Free Advent Ebook

The season of Advent begins November 27 this year, leading up to Christmas. 1

I love Advent because it helps us remember how long humanity waited for a Savior.

It emphasizes the glorious miracle of Jesus’ coming into the world that He created.

This ebook collects together the devotional thoughts that I posted during Advent last year, revised and edited.

I’ve hoped to provide a brief sweep through the entire Bible’s storyline, showing how the crucial the Advent of Christ is. Thus, the first devotion begins in Genesis 3, and the final one ends in Revelation 22.

Click here or on the book cover to download the ebook.

Come, Lord Jesus | Jan 2

He who testifies to these things says, “Surely I am coming soon.” Amen. Come, Lord Jesus! The grace of the Lord Jesus be with all. Amen.  (Revelation 22:20-21 ESV)

We now close our season of Advent with the final words of the Bible. Though being created good, the world was devastated by the sin of humanity, but even from the beginning, God promised to fix everything. He promised to send the Messiah, the serpent-crushing descendant of Abraham and David.

We have seen that Jesus was the perfect fulfillment of the Old Testament prophesies, decisively defeating sin by His death and resurrection. Then before ascending to heaven, Jesus promised to return, ushering in our eternal lives with Him.

This may be an obvious statement, but it’s worth saying: things are not perfect. The world is broken, fallen, and still in sin. We only need to watch the news to be reminded that things are not as they should be.

It is, therefore, important for us to understand that while Jesus’ saving work was entirely accomplished by His death and resurrection, His renewing and remaking work will not be fully seen until His return.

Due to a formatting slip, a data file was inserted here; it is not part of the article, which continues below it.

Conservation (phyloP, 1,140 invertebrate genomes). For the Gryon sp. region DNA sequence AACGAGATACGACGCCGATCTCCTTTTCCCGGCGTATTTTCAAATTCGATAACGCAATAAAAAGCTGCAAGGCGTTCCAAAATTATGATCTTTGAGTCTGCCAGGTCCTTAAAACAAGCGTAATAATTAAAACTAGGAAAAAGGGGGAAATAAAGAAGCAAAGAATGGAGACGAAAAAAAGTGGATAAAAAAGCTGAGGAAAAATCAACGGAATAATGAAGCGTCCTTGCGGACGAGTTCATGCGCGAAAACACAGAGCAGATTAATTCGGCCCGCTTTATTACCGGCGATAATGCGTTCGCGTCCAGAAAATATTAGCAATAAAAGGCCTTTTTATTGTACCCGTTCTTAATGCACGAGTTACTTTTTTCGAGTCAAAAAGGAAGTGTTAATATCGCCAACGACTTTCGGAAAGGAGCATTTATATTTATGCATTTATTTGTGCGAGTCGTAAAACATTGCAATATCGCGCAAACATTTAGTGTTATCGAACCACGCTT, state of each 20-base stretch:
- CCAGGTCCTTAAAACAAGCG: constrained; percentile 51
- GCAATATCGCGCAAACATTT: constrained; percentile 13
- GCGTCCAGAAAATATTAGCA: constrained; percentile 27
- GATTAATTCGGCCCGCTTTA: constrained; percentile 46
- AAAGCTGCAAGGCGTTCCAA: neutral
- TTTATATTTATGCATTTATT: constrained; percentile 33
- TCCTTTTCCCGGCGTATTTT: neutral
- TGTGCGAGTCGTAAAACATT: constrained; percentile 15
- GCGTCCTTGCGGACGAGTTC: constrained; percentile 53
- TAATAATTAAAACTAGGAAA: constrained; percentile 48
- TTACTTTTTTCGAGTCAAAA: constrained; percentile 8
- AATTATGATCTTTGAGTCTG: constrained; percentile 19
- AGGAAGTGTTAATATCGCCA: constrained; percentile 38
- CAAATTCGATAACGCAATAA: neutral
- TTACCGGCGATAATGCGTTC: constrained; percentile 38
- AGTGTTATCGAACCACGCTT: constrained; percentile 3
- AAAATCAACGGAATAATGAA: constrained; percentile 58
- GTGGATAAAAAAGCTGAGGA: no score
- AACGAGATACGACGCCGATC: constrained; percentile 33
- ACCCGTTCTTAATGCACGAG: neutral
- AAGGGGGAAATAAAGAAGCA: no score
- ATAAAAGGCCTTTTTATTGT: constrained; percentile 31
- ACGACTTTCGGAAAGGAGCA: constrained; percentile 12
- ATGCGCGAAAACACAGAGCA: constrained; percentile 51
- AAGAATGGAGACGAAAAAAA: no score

In many ways, we hopefully wait for Jesus’ second coming to make our faith sight. Though the decisive battle was won, we are still longing for the final battle against sin and death to be fought.

Yet our waiting is not to be spent staring up at the sky (Acts 1:11); instead, we are to faithfully live out the Jesus’ Great Commission to us.

Thus, we expectantly pray along with John: “Come, Lord Jesus!”


Since Christ will return without warning, do you live in such an obedient and faithful way that you can expectantly pray alongside John: “Come, Lord Jesus!”?


 

Death Shall Be No More | Jan 1

He will wipe away every tear from their eyes, and death shall be no more, neither shall there be mourning, nor crying, nor pain anymore, for the former things have passed away. (Revelation 21:4 ESV)

The final three chapters of the Bible are absolutely beautiful. They provide for us a description of our eternal life with God. Following Christ’ return and the day of judgment, God establishes a new heaven and new earth where we will dwell with Him in our new and resurrected bodies.

Too often, we think of heaven as being an ethereal and spiritual place where we live like angels; however, such thoughts are not founded upon Scripture. Instead, we are told that our eternity will be spent upon the new earth that God formed.

We will also have renewed bodies that are without sin. God created us to have physical bodies, and He will give to us sinless, resurrected bodies for all eternity.

All of this is a return to Eden, a testament that our sin did not have the final word.